Was FTX an empire ‘built on lies’ or a startup that ‘grew too quickly’?

Prosecution tries to paint Sam Bankman-Fried as a liar

It’s the fifth week of Sam Bankman-Fried’s trial for seven charges of fraud and money laundering during to his time as the CEO of former crypto exchange FTX. He’s been on the stand since Thursday to testify, and there was a tangible shift of tone Monday when prosecutors took over for cross examination.

On Friday and for part of Monday morning, Bankman-Fried, dressed in another oversized gray suit, answered questions from his main defense lawyer, Mark Cohen. The courtroom benches for the public were full.

At the end of the defense’s examination, Cohen asked Bankman-Fried why he spoke out in public shortly after he stepped down as CEO and FTX filed for bankruptcy. “I felt like it was the right thing to do to talk about what happened,” he said. “I had my memory . . . [but] very little beyond that,” he said, referring to him being cut off from access to FTX’s internal documents after his departure.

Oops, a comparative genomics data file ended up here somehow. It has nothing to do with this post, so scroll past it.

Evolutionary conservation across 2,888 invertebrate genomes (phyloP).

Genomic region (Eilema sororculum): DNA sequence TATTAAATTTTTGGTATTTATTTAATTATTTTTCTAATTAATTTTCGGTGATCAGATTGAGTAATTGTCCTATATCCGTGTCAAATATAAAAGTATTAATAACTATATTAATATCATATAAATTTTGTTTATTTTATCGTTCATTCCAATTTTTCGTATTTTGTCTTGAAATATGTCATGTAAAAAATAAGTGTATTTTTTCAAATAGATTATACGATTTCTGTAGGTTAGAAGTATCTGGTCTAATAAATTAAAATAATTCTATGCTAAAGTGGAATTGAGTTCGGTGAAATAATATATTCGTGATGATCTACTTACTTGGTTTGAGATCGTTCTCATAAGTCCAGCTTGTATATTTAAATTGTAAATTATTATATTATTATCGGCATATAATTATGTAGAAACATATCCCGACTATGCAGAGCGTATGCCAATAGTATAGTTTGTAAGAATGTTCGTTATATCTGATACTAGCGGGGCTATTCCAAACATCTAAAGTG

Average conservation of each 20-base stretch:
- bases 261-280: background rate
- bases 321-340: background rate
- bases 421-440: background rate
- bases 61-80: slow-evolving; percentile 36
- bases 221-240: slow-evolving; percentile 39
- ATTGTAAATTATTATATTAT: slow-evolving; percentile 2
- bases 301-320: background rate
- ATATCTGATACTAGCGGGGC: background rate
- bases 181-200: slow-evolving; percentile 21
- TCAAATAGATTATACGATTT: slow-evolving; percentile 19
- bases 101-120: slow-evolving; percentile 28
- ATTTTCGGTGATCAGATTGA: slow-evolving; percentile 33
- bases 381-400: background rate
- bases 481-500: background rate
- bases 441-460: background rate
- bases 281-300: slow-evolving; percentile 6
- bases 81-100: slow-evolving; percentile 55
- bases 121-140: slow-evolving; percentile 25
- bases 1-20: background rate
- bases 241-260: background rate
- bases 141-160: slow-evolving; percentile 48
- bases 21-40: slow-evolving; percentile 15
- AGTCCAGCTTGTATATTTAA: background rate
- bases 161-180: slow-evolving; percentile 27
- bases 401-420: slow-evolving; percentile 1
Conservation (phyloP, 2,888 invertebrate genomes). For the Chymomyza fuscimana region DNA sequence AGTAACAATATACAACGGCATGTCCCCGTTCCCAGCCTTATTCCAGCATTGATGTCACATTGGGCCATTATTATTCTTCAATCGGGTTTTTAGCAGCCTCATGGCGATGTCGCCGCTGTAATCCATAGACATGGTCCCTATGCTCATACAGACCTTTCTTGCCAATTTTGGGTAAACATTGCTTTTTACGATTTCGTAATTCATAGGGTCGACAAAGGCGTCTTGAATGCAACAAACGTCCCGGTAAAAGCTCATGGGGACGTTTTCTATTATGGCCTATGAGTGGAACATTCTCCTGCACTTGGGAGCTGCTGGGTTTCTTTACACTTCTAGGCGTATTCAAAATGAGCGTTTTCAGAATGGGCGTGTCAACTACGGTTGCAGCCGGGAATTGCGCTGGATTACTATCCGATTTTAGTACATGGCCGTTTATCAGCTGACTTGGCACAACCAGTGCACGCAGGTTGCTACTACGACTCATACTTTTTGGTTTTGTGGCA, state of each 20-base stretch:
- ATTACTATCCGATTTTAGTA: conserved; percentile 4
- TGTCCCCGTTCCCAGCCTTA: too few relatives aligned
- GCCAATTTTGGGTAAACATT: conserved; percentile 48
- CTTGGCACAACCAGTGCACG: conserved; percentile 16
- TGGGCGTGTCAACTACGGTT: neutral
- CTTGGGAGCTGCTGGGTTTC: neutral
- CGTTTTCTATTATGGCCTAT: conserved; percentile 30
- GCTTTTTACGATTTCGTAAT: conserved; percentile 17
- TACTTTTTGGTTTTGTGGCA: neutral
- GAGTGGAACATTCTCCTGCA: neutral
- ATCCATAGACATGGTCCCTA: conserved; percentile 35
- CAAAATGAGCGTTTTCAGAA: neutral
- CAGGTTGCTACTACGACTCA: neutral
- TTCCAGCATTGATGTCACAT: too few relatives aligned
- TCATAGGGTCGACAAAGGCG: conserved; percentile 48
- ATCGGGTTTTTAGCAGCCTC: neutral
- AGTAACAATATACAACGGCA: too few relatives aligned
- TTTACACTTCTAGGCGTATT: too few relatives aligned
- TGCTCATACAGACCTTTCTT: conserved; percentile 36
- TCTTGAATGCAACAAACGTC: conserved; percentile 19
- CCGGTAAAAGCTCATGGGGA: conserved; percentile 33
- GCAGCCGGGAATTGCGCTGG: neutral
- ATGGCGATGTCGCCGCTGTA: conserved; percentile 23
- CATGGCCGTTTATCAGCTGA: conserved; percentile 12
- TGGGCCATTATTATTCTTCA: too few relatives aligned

“I wanted to apologize for what happened and explain this as best I can at the time,” he said. After FTX collapsed, Bankman-Fried went on “Good Morning America” and other outlets, as well as Twitter Spaces with internet personalities like Mario Nawfal.

Once assistant U.S. attorney for the SDNY Danielle Sassoon began to cross-examine Bankman-Fried in front of a jury, he was quick to reply, but only repeated a handful of uncertain expressions, like “I don’t recall,” “I may have,” “Sounds plausible,” “I’m not sure,” “Possibly,” and “Sounds right.” He waffled so many times that the overflow room, filled with public spectators and other reporters, echoed with laughter.

Sassoon appeared to be trying to portray the former CEO as a serial liar, using his highly public past interviews before his arrest in mid-December as ammunition.

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